Assad: World’s most serious security threat
(Cartoon: Suliman alMosihij)
The United States President Donald Trump has finally admitted that the actions of dictator Bashar Assad are a threat to the U.S. and its allies.
Trump’s admission connecting the use of chemical weapons to the U.S. national security was equally imperative as the air strikes themselves. Trump remarked: “It is in this vital national security interest of the United States to prevent and deter the spread and use of deadly chemical weapons.”
This marks a critical break from Obama’s Syria policy that refused to recognize the security threat posed by the use of chemical weapons by Assad. The absence of this type of policy statement absolved the Obama administration from acting in Syria, and was a linguistic quagmire I repeatedly encountered.
Members of the U.S. Congress repeatedly requested that the Syrian American opposition who I worked with present a stronger argument for U.S. intervention in Syria because Obama continually rejected the notion that Assad posed a danger.
Assad’s violation of international law, nor his destabilizing of the Middle East region was considered a danger to the U.S. Iraq’s Saddam Hussein was removed for the mere suspicion of stock piling weapons of mass destruction, while Assad’s confirmed use of chemical weapons did not provoke a real response. Even the refugee crisis that followed in the summer and fall of 2015 did not motivate action.
I was in Serbia a month before the refugee crisis hit Western Europe. I met with the Department of Homeland Security (DHS) the same week I returned and reported what I saw. The mafia was openly operating throughout Eastern Europe and I warned that a disaster was about to hit our closest allies. Their response was “we already know,” but they were unable to act.
I met also with several European officials pleading them to put pressure on the U.S. to take action against Assad. There was no argument I could present to Washington that would elicit a response; I hoped the Europeans could persuade Obama to act.
On Thursday evening, Trump said: “As a result, the refugee crisis continues to deepen, and the region continues to destabilize, threatening the Unites States and its allies.” These were the words the Syrian opposition hoped to hear years ago and were the arguments I made that were rebuked by the Obama administration.
The U.S. strike on Assad’s Shayrat airbase, though viewed as a limited attack, was a strategic victory, and should be praised as such, but must be part of a larger strategy to remove Assad if the U.S. hopes to accomplish their large military goal of defeating ISIS.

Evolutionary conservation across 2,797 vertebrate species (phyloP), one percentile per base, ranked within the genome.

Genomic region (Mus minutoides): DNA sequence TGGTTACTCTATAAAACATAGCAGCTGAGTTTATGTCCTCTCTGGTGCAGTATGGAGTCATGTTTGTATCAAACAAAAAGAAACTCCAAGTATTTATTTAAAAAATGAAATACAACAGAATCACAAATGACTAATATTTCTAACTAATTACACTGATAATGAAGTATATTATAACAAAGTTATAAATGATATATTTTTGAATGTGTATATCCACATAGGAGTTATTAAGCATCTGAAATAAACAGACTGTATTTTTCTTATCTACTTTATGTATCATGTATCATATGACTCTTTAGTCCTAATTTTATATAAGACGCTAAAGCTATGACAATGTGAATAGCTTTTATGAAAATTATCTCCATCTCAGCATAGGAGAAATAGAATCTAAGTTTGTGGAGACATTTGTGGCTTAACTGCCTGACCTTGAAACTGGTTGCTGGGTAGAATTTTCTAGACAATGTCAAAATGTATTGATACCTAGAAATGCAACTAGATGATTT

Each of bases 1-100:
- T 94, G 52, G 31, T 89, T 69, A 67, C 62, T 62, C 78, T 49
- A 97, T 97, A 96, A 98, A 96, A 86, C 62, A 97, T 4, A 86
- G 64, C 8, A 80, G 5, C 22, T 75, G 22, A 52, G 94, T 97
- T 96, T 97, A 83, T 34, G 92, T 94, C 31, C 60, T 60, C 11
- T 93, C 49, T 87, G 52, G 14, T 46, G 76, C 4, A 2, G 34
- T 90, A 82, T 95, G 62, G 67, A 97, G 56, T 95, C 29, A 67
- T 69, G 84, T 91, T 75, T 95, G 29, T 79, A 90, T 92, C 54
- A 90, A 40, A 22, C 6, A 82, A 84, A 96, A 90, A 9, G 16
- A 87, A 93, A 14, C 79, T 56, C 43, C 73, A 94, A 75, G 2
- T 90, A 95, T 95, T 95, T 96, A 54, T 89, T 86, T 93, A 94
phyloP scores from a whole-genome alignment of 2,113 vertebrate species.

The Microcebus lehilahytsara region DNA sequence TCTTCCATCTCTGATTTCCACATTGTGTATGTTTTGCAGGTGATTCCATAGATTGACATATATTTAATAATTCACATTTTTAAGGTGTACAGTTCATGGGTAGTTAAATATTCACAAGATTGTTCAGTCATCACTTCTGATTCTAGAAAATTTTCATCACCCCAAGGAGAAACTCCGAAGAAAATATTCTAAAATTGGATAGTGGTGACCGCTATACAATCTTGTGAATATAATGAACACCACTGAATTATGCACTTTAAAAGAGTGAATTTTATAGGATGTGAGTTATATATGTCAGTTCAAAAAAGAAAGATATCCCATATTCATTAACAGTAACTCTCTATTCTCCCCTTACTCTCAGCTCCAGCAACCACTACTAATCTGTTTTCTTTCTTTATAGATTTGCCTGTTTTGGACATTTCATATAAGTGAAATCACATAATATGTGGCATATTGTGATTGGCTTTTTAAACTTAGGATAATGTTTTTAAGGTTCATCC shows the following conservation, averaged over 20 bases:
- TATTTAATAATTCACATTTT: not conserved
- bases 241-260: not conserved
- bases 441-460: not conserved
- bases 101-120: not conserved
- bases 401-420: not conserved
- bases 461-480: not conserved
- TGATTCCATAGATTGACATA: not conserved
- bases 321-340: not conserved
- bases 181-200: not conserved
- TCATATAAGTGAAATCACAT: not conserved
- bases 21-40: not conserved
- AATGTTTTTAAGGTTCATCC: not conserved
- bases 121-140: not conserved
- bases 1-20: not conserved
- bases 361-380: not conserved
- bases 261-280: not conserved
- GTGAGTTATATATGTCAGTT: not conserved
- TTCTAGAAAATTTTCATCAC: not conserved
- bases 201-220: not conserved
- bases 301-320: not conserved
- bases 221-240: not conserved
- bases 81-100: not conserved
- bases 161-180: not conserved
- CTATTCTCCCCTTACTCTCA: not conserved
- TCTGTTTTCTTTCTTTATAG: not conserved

It is Assad and not ISIS who poses the greatest security threat to the world, as Trump’s statement demonstrates. Assad created the chaotic environment necessary for ISIS to expand its influence, territory and power base.
Trump inherited a failed Syria policy from his predecessor. However, Trump’s break from Obama’s strategy of hands-off Assad, may be indicative of a larger policy shift that may be more reflective of what Senators John McCain and Lindsey Graham called for in their joint statement parsing President Trump’s action is Syria as an “important message” to Assad and his ally, Putin, to prevent the slaughter of “innocent Syrians with chemical weapons and barrel bombs.” Senators McCain and Graham write that the strike is a “credible first step” that needed to be followed by a “comprehensive strategy in coordination with our allies and partners to end the conflict in Syria.”
Trump called on all “civilized nations to join” together to seek an end to “the slaughter and bloodshed in Syria, and also to end terrorism of all kinds and all types.” However, the U.S. will continue to be ineffectual in Syria and Iraq while their focus remains ISIS. There is no quick fix. Assad is the obstacle to a resolution to the seven-year Syrian saga, not ISIS. The only means to ensure a victory over ISIS is to remove Assad and his regime. It is a no-brainer.
Anisa Abeytia is a freelance writer who contributes to a good number of media outlets. Abeytia is actively engaged in advocating for the Syrian cause since 2012 and more recently for refugee rights. She produced/directed three documentaries on Syrian refugees. Abeytia is a graduate of Stanford University with an MA in Post-Colonial and Feminists Theory.